Thursday, October 4, 2012

Shelling Tipping Game Extensions

I have been playing with the Shelling Tipping Game Demo.

My first through is that there are lots of fun little permutations on this rule set...

* Add breeding. ( A happy agent can reproduce after a given period) This increases competition for the availible squares and grows neighbourhoods via numbers.

* Add renting/owning ( Moving to a new square is "renting", once happy, the agent can "buy" the square.  But an unhappy renter can be pushed out by an agent who will be happier in that square.) This allows the neighbourhoods to displace nearby "unhappy" agents and push them out)

* Add attrition ( kinda sim city-esq)  Where random squares are "vacated" no matter their happiness. (Simulate death, relocation etc)

* Add reputation - Certain squares and areas become "on the nose" and add misery to an agent who lands next to them. This simulates the perception of a bad neibourhood.  This will only work where there is low population density that allows space to "avoid" the bad neighbourhood. ( Simulate the "problem tenant" in a block of flats.  )

* Obstacles - The board already has edges which do serve the same purpose, but the rules have been constructed to be impervious to their effects in a way.  But this still causes the corner blocks to be the prefereable location to build a neigbourhood around as its harder to be displaced from the corner. 

The next idea is simply about the nature of the agents. 

The agents are nice and simple and are only motivated to make a "move" decision and the following square selection when they are distubed by their happiness threshold.

Happiness Theshold trigger > Move Decision.

This makes for an elegantly simple model but a fairly predictable outcome.  This is barely a step above conways game of life.  From my reading of the rules of the game, the Agents State triggers the move, and its then only an issue of making a move to another square.  Thats why we end up with agenst in high population densities who ossciate between two equally poor squares.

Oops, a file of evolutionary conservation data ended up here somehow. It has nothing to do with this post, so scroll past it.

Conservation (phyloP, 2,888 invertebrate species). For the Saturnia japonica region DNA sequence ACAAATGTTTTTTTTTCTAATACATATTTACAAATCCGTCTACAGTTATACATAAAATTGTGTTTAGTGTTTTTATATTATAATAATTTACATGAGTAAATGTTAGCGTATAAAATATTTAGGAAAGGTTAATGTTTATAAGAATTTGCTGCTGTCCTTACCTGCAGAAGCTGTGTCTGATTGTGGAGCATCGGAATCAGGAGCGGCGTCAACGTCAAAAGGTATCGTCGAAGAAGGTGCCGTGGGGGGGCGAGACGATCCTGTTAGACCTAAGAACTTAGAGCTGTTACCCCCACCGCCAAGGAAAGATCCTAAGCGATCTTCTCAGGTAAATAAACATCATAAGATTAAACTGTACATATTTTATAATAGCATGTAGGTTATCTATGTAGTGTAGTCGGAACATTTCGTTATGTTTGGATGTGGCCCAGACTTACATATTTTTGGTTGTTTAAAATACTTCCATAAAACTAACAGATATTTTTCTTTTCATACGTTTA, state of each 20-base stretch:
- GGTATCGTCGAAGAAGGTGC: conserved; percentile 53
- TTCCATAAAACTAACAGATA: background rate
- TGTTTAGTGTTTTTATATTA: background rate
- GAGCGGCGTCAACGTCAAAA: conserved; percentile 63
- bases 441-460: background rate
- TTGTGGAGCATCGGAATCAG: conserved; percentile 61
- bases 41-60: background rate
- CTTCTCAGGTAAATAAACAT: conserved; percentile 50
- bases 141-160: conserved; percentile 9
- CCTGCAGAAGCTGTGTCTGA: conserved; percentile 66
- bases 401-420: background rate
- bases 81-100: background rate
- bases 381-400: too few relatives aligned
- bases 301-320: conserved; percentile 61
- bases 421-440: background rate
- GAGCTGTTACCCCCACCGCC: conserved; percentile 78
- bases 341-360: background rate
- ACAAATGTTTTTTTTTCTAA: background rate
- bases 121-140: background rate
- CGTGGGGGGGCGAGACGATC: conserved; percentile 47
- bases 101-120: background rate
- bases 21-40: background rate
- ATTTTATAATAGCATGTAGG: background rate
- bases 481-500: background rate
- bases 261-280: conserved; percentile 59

The thought that occured to me is firstly that an agent with a number of triggers is going to be more complex but is still blindly reacting.  I.e

Happiness Trigger |
Sadness Trigger    |  -> Move Decision
Hunger Trigger      |

The next stage in complexity is to have a feedback loop between and the Agents Internal State and the Decision that it makes.  This then should prevent moves to equal or worse positions.  (Which may generate gridlock in congested worlds)  but prevents the agents simply randomly fluttering. Keep in mind we are not trying to model grains of sand... we are trying to describe people in social environments.

So where you have multiple drivers, the decision made should be influenced by the state of all the drivers... This makes for a more complex simulation and explanation model.

The next extension is to use the activation/supression model to select among the drivers to see which one drives the decision making ( either that or a weight and filter model... both have similar outcomes) This level of complexity should be adequate to model a fairly large range of social processes.  (My guess is that we could cook most social processes down to under half a dozen drivers for most practical purposes)  (Must get around to testing this hypothesis at some point in all my free time....)

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